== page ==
If news about Hollywood and screenwriting passes your inbox on a regular basis, you probably heard about the Writer’s Guild of America (WGA) strike that’s been going on since early May of this year.
While this is not the first such strike to happen in our generation (there was another one back in 1988, and more recently in 2007), it’s certainly the most unique of the three where its demands are concerned.
Some of the demands are standard grievances – a desire for greater compensation for writers, particularly when the residuals from streamers are involved – but the big sticking point this time around seems to be about something else: AI.
Why are writers from the WGA striking about AI?
In March of this year, OpenAI (the folks behind ChatGPT), published a study looking at potential labour market impacts with the adoption of AI. Writers were placed in the category of most likely to be impacted.
In other words, AI will not only greatly impact the way writers do their work but also whether they continue to do their work at all.
These developments haven’t gone unnoticed by the WGA.
It’s not that everyone is worried that screenwriters will be wholesale replaced by AI either (at least not this week).
In it’s current state, Ai cannot produce a workable, original, or even engaging screenplay. Sure, if you prompt it correctly, it can produce something that looks like it, but with about as much life and inventiveness as something a fifth grader might produce for a school play.
Rather, the real sticking point is that writers want to have more say and agency in deciding how and when AI is used in the writing process.
Specifically, the WGA wants a claus in their contract that stipulates that no writer will be required to adapt anything that been output by AI. In other words, that they cannot be contractually obligated to complete or revise some partial screenplay produced by an AI.
What does this mean in practical terms?
Well, take for one that it’s not uncommon for screenwriters to get called in as either ghostwriters or as script doctors to polish up an already or mostly finished piece before it goes to production.
It’s not inconceivable that some unscrupulous studios might try to write the proverbial Shakespeare play out of a room of monkeys – only in this case the monkeys are ChatGPT.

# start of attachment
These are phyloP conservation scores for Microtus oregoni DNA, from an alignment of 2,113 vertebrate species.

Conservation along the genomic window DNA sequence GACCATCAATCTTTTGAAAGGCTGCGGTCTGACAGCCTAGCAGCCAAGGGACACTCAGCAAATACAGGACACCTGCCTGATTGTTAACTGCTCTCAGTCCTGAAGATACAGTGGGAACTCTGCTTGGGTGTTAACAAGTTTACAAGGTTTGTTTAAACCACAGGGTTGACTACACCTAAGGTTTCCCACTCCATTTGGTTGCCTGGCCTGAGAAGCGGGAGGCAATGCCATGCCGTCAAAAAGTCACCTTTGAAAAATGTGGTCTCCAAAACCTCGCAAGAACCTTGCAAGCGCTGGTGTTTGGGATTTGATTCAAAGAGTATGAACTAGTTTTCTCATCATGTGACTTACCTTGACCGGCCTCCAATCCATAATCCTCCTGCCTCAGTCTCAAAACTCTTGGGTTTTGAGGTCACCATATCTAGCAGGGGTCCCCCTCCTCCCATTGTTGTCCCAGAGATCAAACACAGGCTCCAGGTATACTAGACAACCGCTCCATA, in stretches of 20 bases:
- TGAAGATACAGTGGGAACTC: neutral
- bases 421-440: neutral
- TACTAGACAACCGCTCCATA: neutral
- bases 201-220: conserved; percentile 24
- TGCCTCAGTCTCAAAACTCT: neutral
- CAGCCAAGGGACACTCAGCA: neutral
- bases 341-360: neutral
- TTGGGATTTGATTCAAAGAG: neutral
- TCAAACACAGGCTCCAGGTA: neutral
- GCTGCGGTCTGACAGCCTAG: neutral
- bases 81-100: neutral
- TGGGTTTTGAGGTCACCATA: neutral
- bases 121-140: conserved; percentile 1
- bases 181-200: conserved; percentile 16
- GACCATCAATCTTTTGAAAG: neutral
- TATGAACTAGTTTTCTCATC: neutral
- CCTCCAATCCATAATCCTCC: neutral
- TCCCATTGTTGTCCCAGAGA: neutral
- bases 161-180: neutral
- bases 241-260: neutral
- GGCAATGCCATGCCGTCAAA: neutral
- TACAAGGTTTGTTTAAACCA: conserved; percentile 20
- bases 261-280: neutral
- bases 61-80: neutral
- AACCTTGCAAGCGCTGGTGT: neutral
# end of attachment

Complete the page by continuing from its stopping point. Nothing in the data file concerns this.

It’s worth noting, therefore, that the WGA isn’t saying they refuse to work with any AI in the writing process – but rather, that the screenwriter can continue to control the production process of their work. Sometimes that might involve using an AI to clean a phrase, find synonyms, or just generate ideas – but it will be the writer’s discretion, and not the studios to decide in what capacity.
How much of a threat is AI to writers?
When this round of negotiations first began, there were clauses about AI brought to the table. However, because of how rapidly these tools advance, the initial concerns seem like the distance past – and because of this, it’s most likely going to be difficult to nail something down on writing that is future proof.
And speaking of the future, how much time do we have before AI has advanced to the point of either doing the bulk of the work or becoming a necessity in any creative process?
Well, it’s hard to say.
A quick Google search for “can AI replace screenwriters” turned up about a million and a half results, showing that it’s a topic a lot of people are wondering (and worrying about).
However, the results are anything but in agreement.
The first place result was from Wired UK, titled “Hollywood’s Screenwriters Are Right to Fear AI“.
Immediately after it, was a piece from TechCrunch titled “AI can’t replace human writers.”
If you only read one headline, you might walk away convinced of one side or the other – but the presence of all these differing viewpoints (not to mention Reddit debates) suggests its very much uncertain.
So what are the facts on AI at this point in time?
- AI cannot at present write a workable screenplay (except maybe as a curiosity … I wouldn’t be surprised if someone produces an AI screenplay as a sort of art house experiment).
- When used as a tool, AI can cut down on the work and hours that go into producing a screenplay.
- It’s also not clear who owns the rights to a script produced by an AI. If ChatGPT turns some prompt into a workable script, would that mean ChatGPT and its owners receive credit and ownership of it when it goes into production?
This might look like screenwriters are safe for the time being, but I suspect looks are deceiving.
Technology advances more rapidly than we suspect. Just look at the image generating apps like Midjourney. A year ago, it took sometimes a dozen rolls to get a workable image. Now, it often produces exactly what you need on the first go.
When ChatGPT and Bard become more fully integrated with the internet and live content, they will only learn so much faster. The time when an AI can produce a workable script might be closer than when we think.
And let’s not forget that studio heads – and the ones holding the wallets for the film and movie industries – are also pushing for this. It’s no secret that most writers are already undervalued for their time and contributions. If writing rooms across the room are already staffed by underpaid and overworked folks, how much greater will their woes be when AI starts sitting at the table?
As a writer myself, I’m not expecting to be competition free any time soon. The web is already filled with bots writing blogs, answering threads on socia media, and producing content that people read daily. I can’t help but feel it’s only a matter of time before we start reading books and watching TV that’s largely produced by AI.
And in case you’re curious what that could be like, an entirely AI driven show already exists on Twitch called Nothing, Forever, as a sort of insanity take on Seinfeld.